The rescue process — via a metal capsule named Phoenix after the mythical bird that rose from the ashes — will do no harm to the reputation of Chile, which is already an investor’s favorite in the region due to its economic progress.
“I hope that this serves as a lesson so that things change in Chilean mining,” said Manuel Gonzalez, the last rescuer to emerge after the operation. “I hope this never happens again.”
Timeline — the trapped Chilean miners’ two-month ordeal
August 5 — A cave-in leaves 33 miners trapped about 625m vertically underground in a small copper-and-gold mine near the northern Chilean city of Copiapo, 800km north of Santiago.
The mine’s owner, local private company Compania Minera San Esteban Primera, notifies authorities several hours later, saying they first had to evaluate the situation.
August 6 — Mining Minister Laurence Golborne cuts short a visit to Ecuador and flies back to Chile to lead the rescue effort in Copiapo. Mine authorities pin their hopes on the possibility the trapped miners have reached a shelter where oxygen, water and food had been stored.
August 7 — Rescue workers, who began descending toward the shelter via a ventilation shaft on August 6, are forced to abandon that route when a fresh cave-in blocks the duct.
President Piñera cuts short his visit to Colombia and returns to Chile to be with family members of the trapped miners at a temporary camp set up outside the mine.
August 8 — Rescue workers begin drilling bore-holes 12 cm in diameter into the mine to try to locate the miners.
August 11 — Piñera sacks the head of national mining regulator Sernageomin, and vows a major overhaul of the body, which monitors mine safety.
August 19 — The farthest-along drill reaches the level in the mine where authorities presumed the miners to be, but does not hit the shelter or encounter any signs of the miners.
August 22 — Early in the day, a drill reaches a depth of 688m and rescue workers hear tapping on the drill. Early in the afternoon, Piñera announces the miners had tied a note to the drill that said: “The 33 of us in the shelter are well.”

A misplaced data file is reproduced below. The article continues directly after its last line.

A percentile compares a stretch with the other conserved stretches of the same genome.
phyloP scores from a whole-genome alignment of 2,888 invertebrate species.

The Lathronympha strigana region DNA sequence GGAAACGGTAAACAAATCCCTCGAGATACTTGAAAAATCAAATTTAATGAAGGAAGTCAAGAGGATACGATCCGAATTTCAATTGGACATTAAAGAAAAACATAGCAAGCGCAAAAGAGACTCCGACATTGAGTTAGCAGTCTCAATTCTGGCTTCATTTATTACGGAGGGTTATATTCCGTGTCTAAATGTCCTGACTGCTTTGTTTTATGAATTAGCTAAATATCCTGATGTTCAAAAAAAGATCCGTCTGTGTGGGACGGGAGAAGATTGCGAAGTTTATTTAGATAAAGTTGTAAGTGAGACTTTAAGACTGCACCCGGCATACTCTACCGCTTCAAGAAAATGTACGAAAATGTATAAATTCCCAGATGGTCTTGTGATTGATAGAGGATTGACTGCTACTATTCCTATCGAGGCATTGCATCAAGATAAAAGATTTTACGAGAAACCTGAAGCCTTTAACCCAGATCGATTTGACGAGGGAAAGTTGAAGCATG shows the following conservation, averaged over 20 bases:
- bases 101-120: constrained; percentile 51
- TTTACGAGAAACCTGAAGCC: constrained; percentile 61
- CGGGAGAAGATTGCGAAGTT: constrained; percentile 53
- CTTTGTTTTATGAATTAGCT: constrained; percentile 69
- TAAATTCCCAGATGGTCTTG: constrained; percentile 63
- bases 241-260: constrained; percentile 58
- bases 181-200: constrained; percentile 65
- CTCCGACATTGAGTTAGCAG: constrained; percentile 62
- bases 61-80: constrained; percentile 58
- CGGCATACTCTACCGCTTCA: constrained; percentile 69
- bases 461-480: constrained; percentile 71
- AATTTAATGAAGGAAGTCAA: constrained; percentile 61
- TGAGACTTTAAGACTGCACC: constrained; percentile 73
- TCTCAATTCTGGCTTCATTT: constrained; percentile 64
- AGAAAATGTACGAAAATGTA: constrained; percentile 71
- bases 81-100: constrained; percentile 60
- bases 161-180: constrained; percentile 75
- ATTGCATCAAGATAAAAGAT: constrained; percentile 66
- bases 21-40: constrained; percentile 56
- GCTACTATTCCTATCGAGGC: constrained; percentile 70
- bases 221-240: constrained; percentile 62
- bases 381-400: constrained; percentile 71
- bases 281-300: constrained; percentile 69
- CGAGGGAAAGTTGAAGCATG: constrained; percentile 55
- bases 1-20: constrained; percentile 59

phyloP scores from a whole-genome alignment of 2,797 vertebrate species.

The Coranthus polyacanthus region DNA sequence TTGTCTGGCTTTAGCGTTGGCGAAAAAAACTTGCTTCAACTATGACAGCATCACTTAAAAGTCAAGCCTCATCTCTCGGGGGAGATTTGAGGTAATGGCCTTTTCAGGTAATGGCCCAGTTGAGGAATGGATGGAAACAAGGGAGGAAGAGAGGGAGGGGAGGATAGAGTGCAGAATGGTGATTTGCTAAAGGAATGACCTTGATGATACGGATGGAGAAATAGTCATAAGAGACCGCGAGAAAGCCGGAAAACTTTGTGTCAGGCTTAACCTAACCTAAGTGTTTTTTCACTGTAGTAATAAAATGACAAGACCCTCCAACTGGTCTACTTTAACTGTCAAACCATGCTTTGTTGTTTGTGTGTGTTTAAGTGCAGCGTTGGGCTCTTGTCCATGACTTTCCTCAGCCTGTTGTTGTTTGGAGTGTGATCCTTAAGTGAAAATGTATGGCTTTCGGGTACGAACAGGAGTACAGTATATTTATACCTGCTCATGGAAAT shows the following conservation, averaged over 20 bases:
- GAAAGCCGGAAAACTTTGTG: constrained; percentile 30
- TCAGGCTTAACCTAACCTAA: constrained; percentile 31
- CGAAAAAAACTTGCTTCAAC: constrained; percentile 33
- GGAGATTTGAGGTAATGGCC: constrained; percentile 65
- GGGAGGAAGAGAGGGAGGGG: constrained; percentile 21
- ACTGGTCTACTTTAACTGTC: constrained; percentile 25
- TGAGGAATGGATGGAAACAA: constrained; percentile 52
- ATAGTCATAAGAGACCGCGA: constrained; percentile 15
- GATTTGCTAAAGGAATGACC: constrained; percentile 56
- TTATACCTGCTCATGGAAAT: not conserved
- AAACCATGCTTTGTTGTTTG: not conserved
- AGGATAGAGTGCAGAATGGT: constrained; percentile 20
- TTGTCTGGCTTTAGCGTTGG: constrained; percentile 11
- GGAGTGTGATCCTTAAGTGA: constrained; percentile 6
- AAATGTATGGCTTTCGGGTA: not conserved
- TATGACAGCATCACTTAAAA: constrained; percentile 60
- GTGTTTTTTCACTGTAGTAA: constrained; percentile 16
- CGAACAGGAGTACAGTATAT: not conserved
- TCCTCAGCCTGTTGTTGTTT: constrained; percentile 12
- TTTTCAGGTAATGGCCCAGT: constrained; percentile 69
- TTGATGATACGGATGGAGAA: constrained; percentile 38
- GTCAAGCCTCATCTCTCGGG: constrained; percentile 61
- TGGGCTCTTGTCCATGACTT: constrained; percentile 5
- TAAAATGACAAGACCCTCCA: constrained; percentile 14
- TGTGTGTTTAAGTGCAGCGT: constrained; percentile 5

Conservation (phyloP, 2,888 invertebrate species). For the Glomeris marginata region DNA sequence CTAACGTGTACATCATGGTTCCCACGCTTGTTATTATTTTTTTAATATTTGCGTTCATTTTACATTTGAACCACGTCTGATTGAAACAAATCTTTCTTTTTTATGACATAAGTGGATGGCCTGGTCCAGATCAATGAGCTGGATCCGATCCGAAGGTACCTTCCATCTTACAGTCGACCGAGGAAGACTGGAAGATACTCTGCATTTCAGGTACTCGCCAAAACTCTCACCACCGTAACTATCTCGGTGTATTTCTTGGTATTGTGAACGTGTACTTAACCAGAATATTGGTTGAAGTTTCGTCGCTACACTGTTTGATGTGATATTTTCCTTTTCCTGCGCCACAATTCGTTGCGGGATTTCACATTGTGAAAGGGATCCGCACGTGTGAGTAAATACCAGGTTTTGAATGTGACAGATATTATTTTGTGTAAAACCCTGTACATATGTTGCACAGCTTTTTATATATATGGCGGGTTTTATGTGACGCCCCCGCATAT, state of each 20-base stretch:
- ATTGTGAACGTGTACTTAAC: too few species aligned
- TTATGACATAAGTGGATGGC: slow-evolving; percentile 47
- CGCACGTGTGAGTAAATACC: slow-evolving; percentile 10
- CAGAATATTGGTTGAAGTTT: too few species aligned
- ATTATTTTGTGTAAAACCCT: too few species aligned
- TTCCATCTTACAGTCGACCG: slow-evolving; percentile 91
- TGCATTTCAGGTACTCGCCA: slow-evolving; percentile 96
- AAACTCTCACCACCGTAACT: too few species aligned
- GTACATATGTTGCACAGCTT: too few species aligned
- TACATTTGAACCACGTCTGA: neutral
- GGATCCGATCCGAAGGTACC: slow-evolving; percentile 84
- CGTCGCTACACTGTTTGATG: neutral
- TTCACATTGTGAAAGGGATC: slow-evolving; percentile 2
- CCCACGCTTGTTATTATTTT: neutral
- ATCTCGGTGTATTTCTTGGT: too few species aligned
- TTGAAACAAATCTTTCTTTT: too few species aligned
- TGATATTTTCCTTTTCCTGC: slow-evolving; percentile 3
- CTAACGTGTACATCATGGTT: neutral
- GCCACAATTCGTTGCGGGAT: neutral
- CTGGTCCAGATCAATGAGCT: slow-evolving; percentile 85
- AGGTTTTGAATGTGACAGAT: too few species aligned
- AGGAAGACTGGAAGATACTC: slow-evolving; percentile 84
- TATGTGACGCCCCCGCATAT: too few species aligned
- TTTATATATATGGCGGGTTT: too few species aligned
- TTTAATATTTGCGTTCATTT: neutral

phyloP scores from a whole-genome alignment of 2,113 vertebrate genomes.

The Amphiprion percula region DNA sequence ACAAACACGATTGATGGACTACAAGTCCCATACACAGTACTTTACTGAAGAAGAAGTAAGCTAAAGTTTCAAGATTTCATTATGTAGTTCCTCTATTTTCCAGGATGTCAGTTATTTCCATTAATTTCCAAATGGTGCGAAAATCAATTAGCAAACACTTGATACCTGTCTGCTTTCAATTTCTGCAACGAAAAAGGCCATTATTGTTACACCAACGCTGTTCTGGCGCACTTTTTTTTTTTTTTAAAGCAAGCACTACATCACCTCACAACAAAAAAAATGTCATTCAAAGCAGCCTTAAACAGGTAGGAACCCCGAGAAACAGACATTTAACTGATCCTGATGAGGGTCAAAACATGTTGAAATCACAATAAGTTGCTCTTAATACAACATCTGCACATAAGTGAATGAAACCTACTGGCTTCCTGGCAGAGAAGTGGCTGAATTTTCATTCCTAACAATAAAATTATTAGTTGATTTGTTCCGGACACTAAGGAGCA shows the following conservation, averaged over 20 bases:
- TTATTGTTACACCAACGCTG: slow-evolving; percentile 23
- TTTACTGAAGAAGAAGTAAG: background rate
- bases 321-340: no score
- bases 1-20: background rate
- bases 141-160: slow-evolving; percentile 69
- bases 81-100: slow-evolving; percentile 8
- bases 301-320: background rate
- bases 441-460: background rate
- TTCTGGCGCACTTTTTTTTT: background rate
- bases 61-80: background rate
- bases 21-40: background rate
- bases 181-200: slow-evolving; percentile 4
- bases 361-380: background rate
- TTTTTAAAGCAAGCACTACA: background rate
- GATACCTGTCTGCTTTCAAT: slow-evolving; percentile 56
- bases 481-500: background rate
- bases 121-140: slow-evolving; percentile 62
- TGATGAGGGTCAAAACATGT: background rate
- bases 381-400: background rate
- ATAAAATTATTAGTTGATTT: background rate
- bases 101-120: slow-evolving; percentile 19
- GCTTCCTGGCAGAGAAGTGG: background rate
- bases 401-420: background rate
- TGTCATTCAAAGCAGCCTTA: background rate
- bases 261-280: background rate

Hours later, rescue workers capture the first video images of the miners, showing them to be in much better condition than expected.
Golborne and Andre Sougarret, head of the rescue drilling operation, say rescue of the miners will take three to four months, given the instability of the mine and the time needed to drill a new hole, about 66cm in diameter, to extract them.
August 23 — Food, water and medicine are lowered to the miners, who were running low on supplies found in the rescue chamber.
September 17 — A rescue drill reaches the miners. The small hole is widened over the next month to prepare for their evacuation.
October 4 — Golborne says the miners could be rescued in the second half of October. The men have started to prepare for their trip home by sending back to the surface gifts like soccer jerseys signed by Pele and rosaries blessed by the Pope.
October 8 — Golborne says a rescue shaft could reach the miners as early as that day and evacuation of the miners could begin the next week.
October 9 — Rescue workers finish drilling an escape shaft about 625m long to a slightly higher part of the tunnel, triggering jubilant celebrations. The government says the men will be evacuated within days.
October 11 — Rescue workers finish reinforcing the escape shaft with metal tubes to avoid any last-minute disaster and successfully test one of the evacuation capsules. The government says it will start to raise the men to the surface on Tuesday night.
October 13 — All 33 trapped miners are pulled to safety after two months underground in an extraordinary rescue operation watched live on television by millions around the world. — Reuters